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Aramaic alphabet
AsokaKandahar.jpg
Bilingual Greek and Aramaic inscription by the Mauryan emperor Ashoka the Great at Kandahar, 3rd century BCE
Type Abjad
Spoken languages Aramaic, Hebrew, Syriac, Mandaic
Time period 800 BCE to 600 CE
Parent systems
Child systems Arabic
Hebrew
Nabataean
Syriac
Palmyrenean
Mandaic
Brāhmī
Pahlavi
Sogdian
Kharoṣṭhī
Georgian
Note: This page may contain IPA phonetic symbols in Unicode.
Aramaeans
Aramaic language
Aramaic alphabet
Aramaean kingdoms

 • Aram Maacha
 • Aram Geschur  • Aram Damascus
 • Paddan Aram  • Aram Rehob
 • Aram Soba

Aramaean kings

 • Reson
 • Hezjon  • Tabrimmon
 • Ben-Hadad  • Ben-Hadad II
 • Ben-Hadad III  • Hazael
 • Hadadezer  • Rezin

The Aramaic alphabet is adapted from the Phoenician alphabet, and became distinctive from it by the 8th century BCE. The letters all represent consonants, some of which are matres lectionis, which also indicate long vowels.

The Aramaic alphabet is historically significant since virtually all modern Middle Eastern writing systems use a script that can be traced back to it, as well as numerous Altaic languages of Central and East Asia. This is primarily due to the widespread usage of the Aramaic language as both a lingua franca and the official language of the Neo-Assyrian, and its successor, the Achaemenid Empire. Among the scripts in modern use, the Hebrew alphabet bears the closest relation to the Imperial Aramaic script of the 5th century BCE, with an identical letter inventory and for the most part nearly identical letter shapes.

Writing systems that, like the Aramaic one, indicate consonants but do not indicate most vowels, or indicate them with added diacritical signs, have been called abjads by Peter T. Daniels, to distinguish them from later alphabets like Greek that represent vowels more systematically. This is to avoid the notion that a writing system that represents sounds must be either a syllabary or an alphabet, which implies that a system like Aramaic must be either a syllabary (as argued by Gelb) or an incomplete or deficient alphabet (as most other writers have said); rather, it is a different type.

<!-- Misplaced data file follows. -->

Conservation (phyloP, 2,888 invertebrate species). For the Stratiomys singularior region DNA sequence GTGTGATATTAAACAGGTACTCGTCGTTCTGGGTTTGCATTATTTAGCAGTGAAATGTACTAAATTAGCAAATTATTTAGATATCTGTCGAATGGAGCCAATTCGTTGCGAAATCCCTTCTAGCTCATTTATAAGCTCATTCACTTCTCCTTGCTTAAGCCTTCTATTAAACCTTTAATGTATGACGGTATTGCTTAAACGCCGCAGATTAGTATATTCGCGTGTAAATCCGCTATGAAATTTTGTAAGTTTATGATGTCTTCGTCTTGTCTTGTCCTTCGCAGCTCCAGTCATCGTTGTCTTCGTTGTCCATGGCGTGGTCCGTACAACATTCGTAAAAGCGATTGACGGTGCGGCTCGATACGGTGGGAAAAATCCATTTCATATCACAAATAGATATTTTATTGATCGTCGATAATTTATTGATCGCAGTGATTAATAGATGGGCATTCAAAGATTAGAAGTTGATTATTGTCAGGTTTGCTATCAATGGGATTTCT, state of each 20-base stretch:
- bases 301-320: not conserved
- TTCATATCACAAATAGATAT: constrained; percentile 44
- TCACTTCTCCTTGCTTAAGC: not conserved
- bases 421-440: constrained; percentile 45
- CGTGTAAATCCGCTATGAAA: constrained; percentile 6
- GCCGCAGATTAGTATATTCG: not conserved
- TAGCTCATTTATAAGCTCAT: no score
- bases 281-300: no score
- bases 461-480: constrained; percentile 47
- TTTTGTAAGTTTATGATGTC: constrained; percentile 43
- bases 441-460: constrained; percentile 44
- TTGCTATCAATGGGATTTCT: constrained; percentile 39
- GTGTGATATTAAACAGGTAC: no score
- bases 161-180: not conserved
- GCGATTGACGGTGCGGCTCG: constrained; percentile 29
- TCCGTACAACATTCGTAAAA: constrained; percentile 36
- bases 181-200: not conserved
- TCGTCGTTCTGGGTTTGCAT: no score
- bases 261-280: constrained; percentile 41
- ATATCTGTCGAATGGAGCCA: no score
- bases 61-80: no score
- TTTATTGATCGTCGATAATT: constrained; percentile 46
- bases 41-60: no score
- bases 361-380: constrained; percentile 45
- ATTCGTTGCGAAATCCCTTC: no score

Contents

History

Origins

The earliest inscriptions in the Aramaic language use the Phoenician alphabet. Over time, the alphabet developed into the form shown below. Aramaic gradually became the lingua franca throughout the Middle East, with the script at first complementing and then displacing Assyrian cuneiform as the predominant writing system.

Achaemenid period

Around 500 BCE, following the Achaemenid conquest of Mesopotamia under Darius I, Old Aramaic was adopted by the conquerors as the "vehicle for written communication between the different regions of the vast empire with its different peoples and languages. The use of a single official language, which modern scholarship has dubbed Official Aramaic or Imperial Aramaic, can be assumed to have greatly contributed to the astonishing success of the Achaemenids in holding their far-flung empire together for as long as they did".[1]

Imperial Aramaic was highly standardised; its orthography was based more on historical roots than any spoken dialect, and was inevitably influenced by Old Persian. For centuries after the fall of the Achaemenid Empire in 331 BCE, Imperial Aramaic – or near enough for it to be recognisable – would remain an influence on the various native Iranian languages. The Aramaic script would survive as the essential characteristics of the Pahlavi writing system.[2]

A group of thirty Aramaic documents from Bactria have been recently discovered. An analysis was published in November 2006. The texts, which were rendered on leather, reflect the use of Aramaic in the fourth century BCE Achaemenid administration of Bactria and Sogdiana.[3]

Its widespread usage led to the gradual adoption of the Aramaic alphabet for writing the Hebrew language. Formerly, Hebrew had been written using an alphabet closer in form to that of Phoenician (the Paleo-Hebrew alphabet).

Aramaic-derived scripts

Since the evolution of the Aramaic alphabet out of the Phoenician one was a gradual process, the division of the world's alphabets into those derived from the Phoenician one directly and those derived from Phoenician via Aramaic is somewhat artificial. In general, the alphabets of the Mediterranean region (Anatolia, Greece, Italy) are classified as Phoenician-derived, adapted from around the 8th century BCE, while those of the east (the Levant, Persia, Central Asia and India) are considered Aramaic-derived, adapted from around the 6th century BCE from the "Imperial Aramaic" script of the Achaemenid Empire.